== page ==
Why nobody thought of making James Bond show his dark side in prior movie adaptations is a mystery. Well, the original production team of Harry Saltzman and Albert Broccoli were obviously to blame for keeping Bond breezy and lightweight when the original Ian Fleming novels suggested otherwise. Showing a troubled Bond during the 1960s and '70s likely would have been rejected by audiences, making a lightness of tone understandable.
If the debate is on about Daniel Craig playing Bond to the near age of 60, we might as well accept him as painfully real while he still sips a shaken martini (or beer) in the upcoming "Skyfall." Audiences today don't necessarily want a Bond who has no moral conflict in what he does. We no longer look at law enforcement as individuals who go out and fight crime as conscientious souls who protect without emotion or without finding themselves in complicated situations that straddle the line of corruption.
In a lot of cases, we haven't seen a cinematic spy character losing his mind due to career boredom or grappling with the idea of killing for a living. If the facetiously easy answer is that Bond girls are the remedy, it doesn't explain all the cinematic urban cops we've seen who became their own worst enemies. It shouldn't surprise us that Orson Welles provided one of the first conflicted cop tales through his "Touch of Evil" from 1958.
The Hank Quinlan character in "Evil" couldn't be James Bond if he physically tried (though perhaps mentally he'd have more success). Quinlan was an early example of how movie cops were morally conflicted by drugs and internal politics over anything else. It was the type of troubled cop you'd only expect to see in a 1970s movie.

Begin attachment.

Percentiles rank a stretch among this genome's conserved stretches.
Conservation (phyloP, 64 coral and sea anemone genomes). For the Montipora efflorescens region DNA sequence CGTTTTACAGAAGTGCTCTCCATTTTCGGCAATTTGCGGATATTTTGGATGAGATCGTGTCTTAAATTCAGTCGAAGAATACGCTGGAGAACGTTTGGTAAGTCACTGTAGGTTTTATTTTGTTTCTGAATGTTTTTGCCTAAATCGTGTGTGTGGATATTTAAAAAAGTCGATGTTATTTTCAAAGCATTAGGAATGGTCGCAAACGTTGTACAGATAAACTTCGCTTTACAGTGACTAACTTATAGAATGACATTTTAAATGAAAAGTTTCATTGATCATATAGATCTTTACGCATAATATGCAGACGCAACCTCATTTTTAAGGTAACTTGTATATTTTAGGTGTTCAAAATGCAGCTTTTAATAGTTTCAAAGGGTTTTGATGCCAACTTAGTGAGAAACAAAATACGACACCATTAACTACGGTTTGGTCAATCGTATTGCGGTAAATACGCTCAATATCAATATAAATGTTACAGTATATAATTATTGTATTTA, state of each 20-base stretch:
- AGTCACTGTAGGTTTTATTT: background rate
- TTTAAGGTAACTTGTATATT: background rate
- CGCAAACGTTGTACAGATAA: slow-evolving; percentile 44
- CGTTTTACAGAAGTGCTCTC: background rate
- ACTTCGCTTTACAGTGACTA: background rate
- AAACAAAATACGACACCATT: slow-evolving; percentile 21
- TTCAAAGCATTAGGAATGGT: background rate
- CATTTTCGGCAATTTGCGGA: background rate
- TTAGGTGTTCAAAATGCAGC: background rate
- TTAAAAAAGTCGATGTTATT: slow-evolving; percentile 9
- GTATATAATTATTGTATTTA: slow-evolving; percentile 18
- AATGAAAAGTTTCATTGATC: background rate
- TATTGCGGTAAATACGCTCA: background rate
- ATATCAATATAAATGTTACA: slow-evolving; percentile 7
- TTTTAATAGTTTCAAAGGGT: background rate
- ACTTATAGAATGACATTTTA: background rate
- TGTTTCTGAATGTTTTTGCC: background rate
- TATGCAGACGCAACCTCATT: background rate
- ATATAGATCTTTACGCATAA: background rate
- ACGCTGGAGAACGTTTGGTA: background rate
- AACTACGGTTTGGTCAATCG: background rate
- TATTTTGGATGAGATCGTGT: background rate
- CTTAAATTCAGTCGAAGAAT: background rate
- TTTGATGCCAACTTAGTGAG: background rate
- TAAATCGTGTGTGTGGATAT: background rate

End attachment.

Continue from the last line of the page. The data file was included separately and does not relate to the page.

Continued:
And it wasn't until then when you saw cops back to losing their right minds from internal strife. In "The Godfather," you saw continual conflict involving drugs (this time via pressure from the mafia). No doubt you remember Sterling Hayden's Captain McCluskey character as one of the brief, memorable personalities from "The Godfather," setting the stage for a long line of troubled and corrupt cops on film, followed up one year later with 1973's "Serpico."
Just who are the most morally conflicted cops in movies to date? You could argue that it was the constable Lucien Cordier in the French film "Coup de Torchon" (or "Clean Slate"). Based on Jim Thompson's novel "Pop. 1280," Cordier and his story were an example of what James Bond perhaps could have been with the addition of psychotic tendencies.
Go ahead and imagine Bond having the cool exterior of Lucien Cordier, only to be a cold-blooded killer under the exterior.
As far as American films, you could say the true glory years of conflicted cops in movies were during the early 1990s. Just in 1990 alone, you had Richard Gere playing one of his most complex roles as a corrupt cop in "Internal Affairs," followed by Nick Nolte memorably doing the same in "Q&A." By 1994, we saw a troubled DEA agent (played by Gary Oldman) wrestling with his conscience in "Leon the Professional."
Bond has a significant precedence to go on here. The question is whether the psychological wrestling is too far removed from martinis and Bond girls. The only logical step to that is allowing new director Sam Mendes to have one of the Bond girls be 007's armchair therapist, without that necessarily involving a roll in the hay.
Find showtimes and tickets near you on Yahoo! Movies.